“Everyone deserves dignity!” This is the motto of the documentary photographer Laura. She has worked with dozens of NGOs in Arica, Asia, and The United States. And she says “ Yes, there are many hard and sad situations in Africa, and also in the rest of the world. It’s important to tell those stories but to do so with respect and dignity for the people being photographed.”
Especially in Africa, many humanitarian organizations share miserable people to promote aid calls. Contrary to common attitudes, you emphasize human dignity. What is the importance of positive/hopeful photography on vulnerable people?
Everyone deserves dignity. That’s the bottom line. I want the people I photograph and film to feel proud of how they look in a picture or video. I want their pictures to be published in a way that maintains their dignity. If you’re wondering whether or not you should shoot or publish a photo, ask yourself, “Would I portray my own family or friends this way?” If the answer is no or if you have any doubts at all, don’t do it. It’s that simple. Yes, there are many hard and sad situations in Africa, and also in the rest of the world. It’s important to tell those stories but to do so with respect and dignity for the people being photographed.
Are there international ethical standards in NGO photography? If there is not, should it be?
There are many organizations that publish NGO photography guidelines, including Bond UK, PhotoVoice and Ethical Storytelling. But there is no international standard that all humanitarian organizations and photographers must adhere to. There probably should be an international standard. The main hurdles are implementation and enforcement. As far as I know, most of the organizations releasing ethical standards are from the Global North. Personally, I’d like to see more Global South organizations taking a stand on ethical standards and also train their own staff to become photographers so they can document their own communities.
What are your suggestions to NGO workers who want to improve themselves in the field of photography and storytelling? (What are their sources etc…)
For photography, just practice. Read blogs and watch videos about improving your photography both technically and from a storytelling standpoint. Just Google and thousands of websites will come back with advice and tips. Study photographs that you love. Why do you love them? Is it light? Is it the composition? Is it the expression on someone’s face? It’s very possible to become a professional photographer without formal schooling.
For storytelling, also practice. Humans have been storytellers for millennia. This talent is already inside all of us. We tell stories every day to our friends and family about that funny person we met at the shops or that weird situation at school. I think the hard part for many people is figuring out how to get that story down on paper or into a video. That requires structuring the story in an interesting way (not always in time order) and deciding which details should stay in and be left out. Study the news stories and books and movies and video stories that you love. Why do you love them? Do they start the story in the middle, in the end, or at the beginning? What important details do you see or read about? Why do you think the author or director left in those details?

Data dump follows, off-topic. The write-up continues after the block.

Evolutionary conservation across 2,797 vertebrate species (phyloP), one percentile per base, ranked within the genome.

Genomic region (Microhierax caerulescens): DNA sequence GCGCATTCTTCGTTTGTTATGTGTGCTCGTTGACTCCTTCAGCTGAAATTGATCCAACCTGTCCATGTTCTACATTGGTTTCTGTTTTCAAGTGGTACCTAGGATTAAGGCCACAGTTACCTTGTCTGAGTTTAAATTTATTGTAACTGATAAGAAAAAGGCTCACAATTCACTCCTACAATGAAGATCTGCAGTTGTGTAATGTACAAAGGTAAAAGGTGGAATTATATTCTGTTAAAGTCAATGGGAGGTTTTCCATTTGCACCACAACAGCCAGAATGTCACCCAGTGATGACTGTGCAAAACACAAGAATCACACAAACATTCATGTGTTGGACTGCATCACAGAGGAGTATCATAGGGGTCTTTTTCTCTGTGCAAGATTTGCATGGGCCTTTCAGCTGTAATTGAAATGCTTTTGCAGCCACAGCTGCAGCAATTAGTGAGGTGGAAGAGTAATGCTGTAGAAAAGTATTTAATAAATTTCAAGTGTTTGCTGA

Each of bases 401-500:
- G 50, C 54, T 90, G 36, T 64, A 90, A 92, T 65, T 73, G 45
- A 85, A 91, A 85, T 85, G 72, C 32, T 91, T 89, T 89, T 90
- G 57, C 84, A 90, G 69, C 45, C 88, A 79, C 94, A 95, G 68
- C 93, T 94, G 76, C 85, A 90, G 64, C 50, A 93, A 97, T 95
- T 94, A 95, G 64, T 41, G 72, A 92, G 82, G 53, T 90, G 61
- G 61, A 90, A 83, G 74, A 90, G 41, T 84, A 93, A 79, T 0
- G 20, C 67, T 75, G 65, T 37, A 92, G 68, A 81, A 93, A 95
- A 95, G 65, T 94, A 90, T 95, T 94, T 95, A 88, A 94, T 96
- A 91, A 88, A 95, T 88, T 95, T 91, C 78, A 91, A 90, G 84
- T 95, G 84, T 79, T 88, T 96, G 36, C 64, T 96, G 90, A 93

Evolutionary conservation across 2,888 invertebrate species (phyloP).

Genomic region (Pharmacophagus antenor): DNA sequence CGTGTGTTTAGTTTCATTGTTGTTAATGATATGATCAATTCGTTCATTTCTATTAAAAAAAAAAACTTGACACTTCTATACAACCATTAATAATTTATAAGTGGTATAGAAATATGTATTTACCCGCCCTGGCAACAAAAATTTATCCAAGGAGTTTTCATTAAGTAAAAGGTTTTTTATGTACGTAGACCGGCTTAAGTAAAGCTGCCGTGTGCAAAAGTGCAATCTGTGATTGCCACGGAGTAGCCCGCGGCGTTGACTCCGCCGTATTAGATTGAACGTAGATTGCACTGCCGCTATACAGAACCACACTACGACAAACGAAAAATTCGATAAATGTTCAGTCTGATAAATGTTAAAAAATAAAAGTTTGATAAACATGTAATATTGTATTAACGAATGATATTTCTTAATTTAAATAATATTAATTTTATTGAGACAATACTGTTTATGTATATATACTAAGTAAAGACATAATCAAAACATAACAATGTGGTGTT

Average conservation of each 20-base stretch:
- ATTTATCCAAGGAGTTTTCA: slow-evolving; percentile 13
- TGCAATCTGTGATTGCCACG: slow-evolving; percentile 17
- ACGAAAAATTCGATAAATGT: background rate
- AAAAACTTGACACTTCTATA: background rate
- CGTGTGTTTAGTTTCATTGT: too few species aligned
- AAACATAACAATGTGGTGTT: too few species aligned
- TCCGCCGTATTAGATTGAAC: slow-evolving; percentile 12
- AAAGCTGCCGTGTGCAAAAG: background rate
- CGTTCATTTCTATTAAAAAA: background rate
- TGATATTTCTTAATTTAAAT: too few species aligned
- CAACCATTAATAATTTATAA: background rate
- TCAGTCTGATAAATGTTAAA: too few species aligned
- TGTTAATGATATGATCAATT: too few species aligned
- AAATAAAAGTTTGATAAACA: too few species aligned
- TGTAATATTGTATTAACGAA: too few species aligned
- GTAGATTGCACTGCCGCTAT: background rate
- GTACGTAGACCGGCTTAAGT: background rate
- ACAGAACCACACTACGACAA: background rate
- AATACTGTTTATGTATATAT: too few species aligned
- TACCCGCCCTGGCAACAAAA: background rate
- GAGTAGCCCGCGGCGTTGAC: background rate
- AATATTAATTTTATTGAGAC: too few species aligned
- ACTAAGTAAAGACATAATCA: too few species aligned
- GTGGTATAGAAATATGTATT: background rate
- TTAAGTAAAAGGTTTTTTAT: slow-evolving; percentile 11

Can you briefly tell us about NGO Storytelling?
NGO Storytelling is a website for inspiring and informing humanitarian storytellers. I started it in 2012 and Crystaline Randazzo joined me as co-editor in 2015. Together, Crystaline and I interview people in the industry; share storytelling and photography advice based on our own experiences; and feature photo and video stories about humanitarian issues. We also have a podcast and an Instagram feed where we share photos tagged with #ngostorytelling.
What are you doing for/with NGOs?
NGO Storytelling doesn’t work directly with or for any NGOs. Our mission is to create content about humanitarian storytelling.
If NGOs in Africa want to seek advice from you, how can you help them?
One thing Crystaline and I do on an informal basis is advise NGOs about their photography and video guidelines. For example, what kind of photographs do they collect and why? How do they use photos and why?
Laura Elizabeth Pohl is a documentary photographer and filmmaker who has worked with dozens of NGOs in Africa, Asia and the United States. She started NGO Storytelling to share her experiences as a humanitarian photographer and to explore different ways of telling stories about humanitarian issues. Laura believes it’s important to show the dignity of all people who have entrusted her with their stories. www.laurapohl.com